Chris sees the role of the executive sponsor as vital here. ‘We have two executive sponsors and they are our route to moving blockers. They play a very active role in helping make things happen and ensuring it all fits into the bigger business picture. For me, my linking role between those trying to get things done and the decision-makers is particularly worthwhile.’
What would Chris say to those who may think coaching a step too far for a network member without lived experience? ‘My message to all non-disabled allies is get involved. You don’t need to have a disability to care about everyone reaching their full potential. What’s more, disability is the most inclusive of differences. It can affect all of us sooner or later.’
The message of PurpleSpace, and the message of the entire disability movement really, is that it’s always good to have a range of experiences at the table, whatever the group or business and regardless of its objectives. For us, at PurpleSpace, it’s about diversity of thought which means it makes perfect sense to have non-disabled allies in the room. Individuals without lived experience can also provide valuable insight into what others without that experience, including decision-makers, might find difficult or challenging. Effective non-disabled allies can allow you to view a situation and take into account some of the opposition, perhaps inadvertent, that you might face. This insight can be especially useful in a coach like Chris.
National Grid has just reached level 2 of the UK government’s disability confidence scheme and is aiming to become a disability confident leader (level 3) in the next 12 months.
National Grid are one of the world’s largest investor-owned energy companies, committed to delivering electricity and gas safely, reliably and efficiently to the customers and communities they serve.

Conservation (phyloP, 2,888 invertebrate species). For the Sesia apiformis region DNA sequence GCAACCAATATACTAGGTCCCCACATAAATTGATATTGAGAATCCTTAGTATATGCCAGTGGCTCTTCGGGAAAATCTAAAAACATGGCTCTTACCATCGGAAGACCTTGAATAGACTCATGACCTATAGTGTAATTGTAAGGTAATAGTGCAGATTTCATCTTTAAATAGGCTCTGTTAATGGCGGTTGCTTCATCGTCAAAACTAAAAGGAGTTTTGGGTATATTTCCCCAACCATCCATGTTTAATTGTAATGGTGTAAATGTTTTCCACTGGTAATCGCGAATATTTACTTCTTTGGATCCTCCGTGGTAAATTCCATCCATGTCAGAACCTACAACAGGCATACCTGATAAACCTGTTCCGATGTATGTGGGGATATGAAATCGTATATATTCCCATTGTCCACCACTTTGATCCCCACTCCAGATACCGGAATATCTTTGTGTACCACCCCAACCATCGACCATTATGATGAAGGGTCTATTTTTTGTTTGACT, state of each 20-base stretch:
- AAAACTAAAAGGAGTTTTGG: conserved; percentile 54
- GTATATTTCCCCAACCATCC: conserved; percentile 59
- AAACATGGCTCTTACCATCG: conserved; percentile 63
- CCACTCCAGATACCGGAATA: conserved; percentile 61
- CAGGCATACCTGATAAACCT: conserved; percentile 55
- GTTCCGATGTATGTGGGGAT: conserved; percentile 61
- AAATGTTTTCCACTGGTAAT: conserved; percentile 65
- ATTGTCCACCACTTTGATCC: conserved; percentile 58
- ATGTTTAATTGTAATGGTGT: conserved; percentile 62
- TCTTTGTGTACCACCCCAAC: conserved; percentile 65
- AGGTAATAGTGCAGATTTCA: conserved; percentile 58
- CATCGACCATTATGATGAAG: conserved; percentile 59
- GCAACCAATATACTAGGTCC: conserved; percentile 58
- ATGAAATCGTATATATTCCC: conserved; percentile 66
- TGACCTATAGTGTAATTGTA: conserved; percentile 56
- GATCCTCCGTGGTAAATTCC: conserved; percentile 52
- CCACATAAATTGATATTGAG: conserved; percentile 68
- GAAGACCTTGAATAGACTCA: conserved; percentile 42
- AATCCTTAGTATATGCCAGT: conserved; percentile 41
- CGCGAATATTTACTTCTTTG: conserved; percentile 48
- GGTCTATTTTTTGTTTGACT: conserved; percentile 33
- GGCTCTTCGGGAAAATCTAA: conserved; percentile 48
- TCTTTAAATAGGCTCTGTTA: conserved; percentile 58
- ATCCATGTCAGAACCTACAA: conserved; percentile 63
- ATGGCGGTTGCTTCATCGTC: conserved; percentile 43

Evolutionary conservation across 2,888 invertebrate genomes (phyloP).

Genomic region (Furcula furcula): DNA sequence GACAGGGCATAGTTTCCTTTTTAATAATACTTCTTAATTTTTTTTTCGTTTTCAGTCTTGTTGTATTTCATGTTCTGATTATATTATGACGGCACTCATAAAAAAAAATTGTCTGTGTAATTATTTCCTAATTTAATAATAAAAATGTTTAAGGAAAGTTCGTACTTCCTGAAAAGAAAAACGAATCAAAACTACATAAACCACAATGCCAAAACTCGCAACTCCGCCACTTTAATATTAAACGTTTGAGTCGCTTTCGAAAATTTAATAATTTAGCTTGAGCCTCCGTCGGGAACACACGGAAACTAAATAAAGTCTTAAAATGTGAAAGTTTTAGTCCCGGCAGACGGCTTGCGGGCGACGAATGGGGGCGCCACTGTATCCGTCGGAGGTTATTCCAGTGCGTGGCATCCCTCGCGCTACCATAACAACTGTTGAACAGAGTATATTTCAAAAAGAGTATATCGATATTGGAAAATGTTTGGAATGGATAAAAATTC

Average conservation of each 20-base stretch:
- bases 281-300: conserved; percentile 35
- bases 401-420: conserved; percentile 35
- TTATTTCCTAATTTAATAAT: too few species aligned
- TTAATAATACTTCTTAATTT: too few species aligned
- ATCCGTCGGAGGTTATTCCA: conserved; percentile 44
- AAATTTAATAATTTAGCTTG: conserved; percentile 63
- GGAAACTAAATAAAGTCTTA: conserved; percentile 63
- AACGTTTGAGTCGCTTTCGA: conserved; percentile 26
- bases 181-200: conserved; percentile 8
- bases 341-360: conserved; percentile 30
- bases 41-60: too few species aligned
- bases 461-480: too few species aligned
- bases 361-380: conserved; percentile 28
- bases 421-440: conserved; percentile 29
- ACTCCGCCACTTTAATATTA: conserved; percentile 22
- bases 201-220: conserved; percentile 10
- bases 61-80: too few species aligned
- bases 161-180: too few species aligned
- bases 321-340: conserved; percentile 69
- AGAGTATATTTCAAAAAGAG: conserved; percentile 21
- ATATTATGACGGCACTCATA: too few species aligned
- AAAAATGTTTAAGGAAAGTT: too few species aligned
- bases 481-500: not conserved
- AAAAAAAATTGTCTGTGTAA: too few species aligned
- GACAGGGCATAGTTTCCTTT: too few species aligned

They play a vital role in connecting millions of people to the energy they use, through their regulated utility businesses in the UK and US; with principal operations in electricity and gas transmission and distribution, as well as National Grid Ventures.
National Grid in the UK:
- They own and operate the electricity transmission network in England and Wales, with day-to-day responsibility for balancing supply and demand. They also operate, but do not own, the Scottish networks. Their networks comprise approximately 7,200 kilometres (4,474 miles) of overhead line, 1,500 kilometres (932 miles) of underground cable and 342 substations.
- They own and operate the gas National Transmission System in Great Britain, with day-to-day responsibility for balancing supply and demand. Their network comprises approximately 7,660 kilometres (4,760 miles) of high-pressure pipe and 618 above-ground installations.
- As Great Britain’s System Operator (SO) they make sure gas and electricity is transported safely and efficiently from where it is produced to where it is consumed. From April 2019, Electricity System Operator (ESO) is a new standalone business within National Grid, legally separate from all other parts of the National Grid Group. This will provide the right environment to deliver a balanced and impartial ESO that can realise real benefits for consumers as we transition to a more decentralised, decarbonised electricity system.
- National Grid’s ambition is to operate and develop their business in a way that results in a more inclusive culture. They are committed to building a workforce that represents the communities we serve – creating an environment where each individual feels respected, fairly treated, valued and able to reach their full potential.
- National Grid has 5 Employee Resource Groups in the UK, Enabling, WiNG (Women in National Grid), ONE (BAME), Pride (LGBT) and Newnet (New starters network).